However, Dearnley points out that working in high volume situations like clubs, dance parties, and gigs, presents the problem of sound leakage. “In-ear earphones won’t block out all sound around you. Sounds that are particularly loud may well seep past into the ear, so they would be quieter, but not removed completely.” John Lagomarsino, writing for The Verge, road-tested the current Here prototype and found that sound leakage is a current issue. Dearnley adds that many sounds like aircraft noise and construction work are partially felt. This means that the ‘bassier' parts of those sounds are sensed by the body and would not be diminished at all by these kinds of devices.
“What I wish for is less technology throwing useless information at us"
And this sensation of bass in the body is how the Basslet was created. As an upright bass player himself, Büttner explains that the physical feeling of music is an essential part of the music making. “Without feeling the instrument vibration it’s close to impossible to play an acoustic instrument accurately,” says Büttner, “when I did some prototyping to build electronic instruments with haptic music feedback I realized that it’s also something crucial for music listening.”
When we use headphones, we lose the body sensation of music and often try to compensate this by pumping up the volume,” explains Büttner, “But the physical music perception is not something headphones can deliver. So I started looking at alternatives.” The Basslet wristband has its roots in robotics and haptic research, and allows the recreation of very low bass frequencies, very efficiently, in a very tiny format. It works with your headphones and receives the music wirelessly. The nifty thing is that it doesn’t feel like a vibration on your arm. Instead it creates what Büttner describes as “an immersive experience where we think there’s actually more bass coming from the headphones”.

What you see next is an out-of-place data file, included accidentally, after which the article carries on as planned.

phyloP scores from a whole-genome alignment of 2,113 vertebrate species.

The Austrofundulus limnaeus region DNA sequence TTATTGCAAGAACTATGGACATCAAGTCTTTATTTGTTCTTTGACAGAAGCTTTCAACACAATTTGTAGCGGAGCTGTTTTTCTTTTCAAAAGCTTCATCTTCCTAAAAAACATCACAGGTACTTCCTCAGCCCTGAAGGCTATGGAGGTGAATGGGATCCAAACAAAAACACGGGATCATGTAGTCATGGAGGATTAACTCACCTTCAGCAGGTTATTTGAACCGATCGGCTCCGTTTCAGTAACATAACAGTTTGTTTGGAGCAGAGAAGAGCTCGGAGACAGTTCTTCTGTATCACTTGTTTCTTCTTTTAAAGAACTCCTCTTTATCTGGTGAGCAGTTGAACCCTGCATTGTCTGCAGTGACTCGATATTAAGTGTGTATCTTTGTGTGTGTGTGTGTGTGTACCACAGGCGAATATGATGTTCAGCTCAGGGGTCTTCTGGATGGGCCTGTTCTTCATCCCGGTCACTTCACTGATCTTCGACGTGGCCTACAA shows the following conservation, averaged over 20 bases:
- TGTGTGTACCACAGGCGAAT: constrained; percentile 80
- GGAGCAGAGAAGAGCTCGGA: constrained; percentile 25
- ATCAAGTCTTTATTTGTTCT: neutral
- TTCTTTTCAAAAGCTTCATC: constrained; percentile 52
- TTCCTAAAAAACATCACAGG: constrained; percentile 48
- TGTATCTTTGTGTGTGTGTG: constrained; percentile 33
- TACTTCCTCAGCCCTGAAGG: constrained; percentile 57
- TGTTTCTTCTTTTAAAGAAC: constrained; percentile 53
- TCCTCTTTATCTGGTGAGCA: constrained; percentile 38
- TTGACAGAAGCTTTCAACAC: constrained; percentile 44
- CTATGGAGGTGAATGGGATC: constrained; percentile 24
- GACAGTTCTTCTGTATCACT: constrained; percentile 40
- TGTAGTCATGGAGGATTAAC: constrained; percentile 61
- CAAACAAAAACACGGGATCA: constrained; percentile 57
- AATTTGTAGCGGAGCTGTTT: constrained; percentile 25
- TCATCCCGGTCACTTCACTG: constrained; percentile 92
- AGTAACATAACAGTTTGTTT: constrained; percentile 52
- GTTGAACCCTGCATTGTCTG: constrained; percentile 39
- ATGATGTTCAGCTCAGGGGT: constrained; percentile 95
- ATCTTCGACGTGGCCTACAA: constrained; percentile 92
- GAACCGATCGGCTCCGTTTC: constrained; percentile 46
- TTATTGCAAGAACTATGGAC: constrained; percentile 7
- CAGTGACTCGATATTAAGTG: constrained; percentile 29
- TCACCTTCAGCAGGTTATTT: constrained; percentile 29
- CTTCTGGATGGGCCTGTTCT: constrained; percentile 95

So far over 400 people in Berlin and New York have tried out Basslet and it’s getting good feedback. “We’ve seen a lot of commuters interested in Basslet as they listen to music on the way to work or at their co-working space. The Basslet really helps to surround yourself in music and block out the outside world, which is what we often do in crowded urban environments.”
Like smartphones with cameras, and fitness wristbands, could these technologies simply place another layer between us and reality? Seb Chan says that it’s a human trend to mess with our world. “At the end of the day, humans have always altered their environments and our perception of sound frequencies is both physiological and cultural - and so this is really just an incremental step forward, not a huge change.”
Friedman’s criticism goes deeper, referencing author and cultural theorist, Mark Fisher. “It will be a pleasure wearing the Basslet, etc. but there is something at stake here, as well. Technical developments may set new normative standards for listening modes, or, like 3D does for moving images - not for the music's or the movie's benefit, but for sustaining consumerism. Like many other tools and features, it seems to be covering up the void, the lack of conceptual density or cultural relevance. I would rather opt for a "down-grader", like music played back with a 120Hz cut, instead of a boost, to reveal the musical content of a piece (surely brought across without low end), instead of emphasizing the frequencies of an "empty" piece.”
In addition to this, Büttner is sceptical of products like fitness band. “What I wish for is less technology throwing useless information at us and more products that help us live a better life by enlightening us or making us feel better. One of the things that drives me to build and release the Basslet, is the big smile you see on people’s faces when they use it for the first time. I think there should be more technology products that make people smile.”